Gallery of Fine Arts, for the reception of examples of these substances will be found in Vol. I. of the of more importance, inasmuch as it has reference to the .
scientific instruction of artisans in the principles of their daily avocations. The other department will be a School
of Industrial Science, the members of which will be proNEW ZEALAND FLAX.
vided with systematic lectures and class instruction in the The Council have received from the New Zea- various branches of science, with especial reference to land Society the one ton of Phormium Tenax, or their particular occupations; and will also partake of the New Zealand Flax, mentioned in a previous The lectures will include Chemistry, as applied to the
most important advantages of the general department. number of the Journal (vide Vol. I. page 533), various manufactures, and agriculture, mechanies, metalwhich has been cleansed in rather an inferior lurgy, mineralogy, and geology, ventilation of mines, and manner to the usual mode, and has had much less mining engineering. The Institute will occupy an interlabour bestowed upon it than native-dressed
flax. mediate position between the ordinary school education,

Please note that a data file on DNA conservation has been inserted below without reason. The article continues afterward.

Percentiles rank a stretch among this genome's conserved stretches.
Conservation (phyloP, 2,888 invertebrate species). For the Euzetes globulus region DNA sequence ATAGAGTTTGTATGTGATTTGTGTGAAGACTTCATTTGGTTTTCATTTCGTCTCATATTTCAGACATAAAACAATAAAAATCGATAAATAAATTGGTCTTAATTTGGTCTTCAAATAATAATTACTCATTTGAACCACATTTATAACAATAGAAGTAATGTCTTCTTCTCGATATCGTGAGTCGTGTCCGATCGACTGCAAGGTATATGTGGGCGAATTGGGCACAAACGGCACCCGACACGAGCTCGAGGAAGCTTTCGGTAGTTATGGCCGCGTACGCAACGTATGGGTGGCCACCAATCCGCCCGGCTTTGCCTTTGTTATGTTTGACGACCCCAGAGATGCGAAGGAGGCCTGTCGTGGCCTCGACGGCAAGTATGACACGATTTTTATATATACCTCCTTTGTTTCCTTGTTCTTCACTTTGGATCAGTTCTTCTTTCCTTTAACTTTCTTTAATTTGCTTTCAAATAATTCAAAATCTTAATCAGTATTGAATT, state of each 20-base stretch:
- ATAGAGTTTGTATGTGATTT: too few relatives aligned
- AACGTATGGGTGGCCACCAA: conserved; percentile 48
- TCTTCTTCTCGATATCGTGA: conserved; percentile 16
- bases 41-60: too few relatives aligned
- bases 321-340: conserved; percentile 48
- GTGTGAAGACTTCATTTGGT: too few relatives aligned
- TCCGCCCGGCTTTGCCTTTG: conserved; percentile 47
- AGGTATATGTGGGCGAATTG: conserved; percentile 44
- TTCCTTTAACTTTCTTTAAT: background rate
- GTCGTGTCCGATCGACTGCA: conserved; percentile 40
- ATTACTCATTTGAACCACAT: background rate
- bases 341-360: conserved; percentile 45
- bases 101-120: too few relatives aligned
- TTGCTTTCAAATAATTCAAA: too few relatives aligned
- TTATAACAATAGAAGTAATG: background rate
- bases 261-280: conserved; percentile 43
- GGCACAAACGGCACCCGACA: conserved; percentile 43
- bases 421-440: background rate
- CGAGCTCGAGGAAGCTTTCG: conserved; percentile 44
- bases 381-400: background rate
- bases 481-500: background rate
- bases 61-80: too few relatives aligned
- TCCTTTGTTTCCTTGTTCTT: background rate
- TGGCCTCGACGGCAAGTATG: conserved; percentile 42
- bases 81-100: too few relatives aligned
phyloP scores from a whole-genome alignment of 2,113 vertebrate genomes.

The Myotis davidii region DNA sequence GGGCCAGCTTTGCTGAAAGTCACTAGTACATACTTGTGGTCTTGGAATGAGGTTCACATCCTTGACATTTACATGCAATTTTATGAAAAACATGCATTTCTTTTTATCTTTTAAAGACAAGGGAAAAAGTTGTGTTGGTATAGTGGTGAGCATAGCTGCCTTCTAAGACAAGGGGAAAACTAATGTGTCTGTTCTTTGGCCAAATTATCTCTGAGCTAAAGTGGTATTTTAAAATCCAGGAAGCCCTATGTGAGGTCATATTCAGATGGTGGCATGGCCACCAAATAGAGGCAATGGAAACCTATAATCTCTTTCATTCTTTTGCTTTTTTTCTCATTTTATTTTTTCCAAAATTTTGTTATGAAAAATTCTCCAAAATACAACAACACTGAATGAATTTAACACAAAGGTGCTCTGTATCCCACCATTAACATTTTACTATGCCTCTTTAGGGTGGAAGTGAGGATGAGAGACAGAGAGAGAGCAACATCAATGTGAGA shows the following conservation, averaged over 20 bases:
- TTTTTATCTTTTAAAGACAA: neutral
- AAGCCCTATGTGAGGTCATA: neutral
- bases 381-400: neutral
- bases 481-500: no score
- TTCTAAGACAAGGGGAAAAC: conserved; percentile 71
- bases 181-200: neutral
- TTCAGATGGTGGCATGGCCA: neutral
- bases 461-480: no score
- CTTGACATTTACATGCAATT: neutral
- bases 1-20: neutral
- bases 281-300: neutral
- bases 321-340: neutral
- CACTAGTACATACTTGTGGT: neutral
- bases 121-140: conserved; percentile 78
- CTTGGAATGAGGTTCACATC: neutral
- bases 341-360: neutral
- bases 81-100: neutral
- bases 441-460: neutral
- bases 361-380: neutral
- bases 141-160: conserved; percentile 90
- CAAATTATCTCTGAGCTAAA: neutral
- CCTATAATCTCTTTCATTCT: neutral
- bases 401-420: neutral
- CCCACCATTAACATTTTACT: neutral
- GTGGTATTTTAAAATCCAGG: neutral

and that of the Queen's College. It will provide for the The object of the New Zealand Society in sending working man a knowledge of the laws of these Sciences this sample
, is to enable experiments to be made, which enter into his every day employment, and thereby with a view to the introduction and application substitute scientific knowledge for empiricism and practice. of such machinery and processes as might lead to The Town Council had granted them a site--it remained
for the public themselves to say, whether the scheme was improvements in the preparation of the flax, so as to be carried out in all its entirety, or whether they would to render it fit for exportation. The New Zea- allow any little petty parsimonious feeling to interfere land Society has placed in the hands of the with the erection of a building, worthy of the purposes Council a draft for 50 guineas, which they are
Sir Robert Peel in proposing the first resolution willing should be awarded to any person who . That it is essential to the full development of the will furnish them with modes of operation, mo- resources of this district, rich in its mines and manufacdels and specifications of machinery, by which tures, that ample provision be made for the instruction of the flax may be cressed at a cost not exceeding said, that Birmingham had a position to maintain, which 56. per ton, (this price to prepare the flax as a could only be done by the most earnest efforts, and by raw material)
, reckoning the wages of an ordi- providing the means of Industrial Education in such an
JOURNAL, page 597.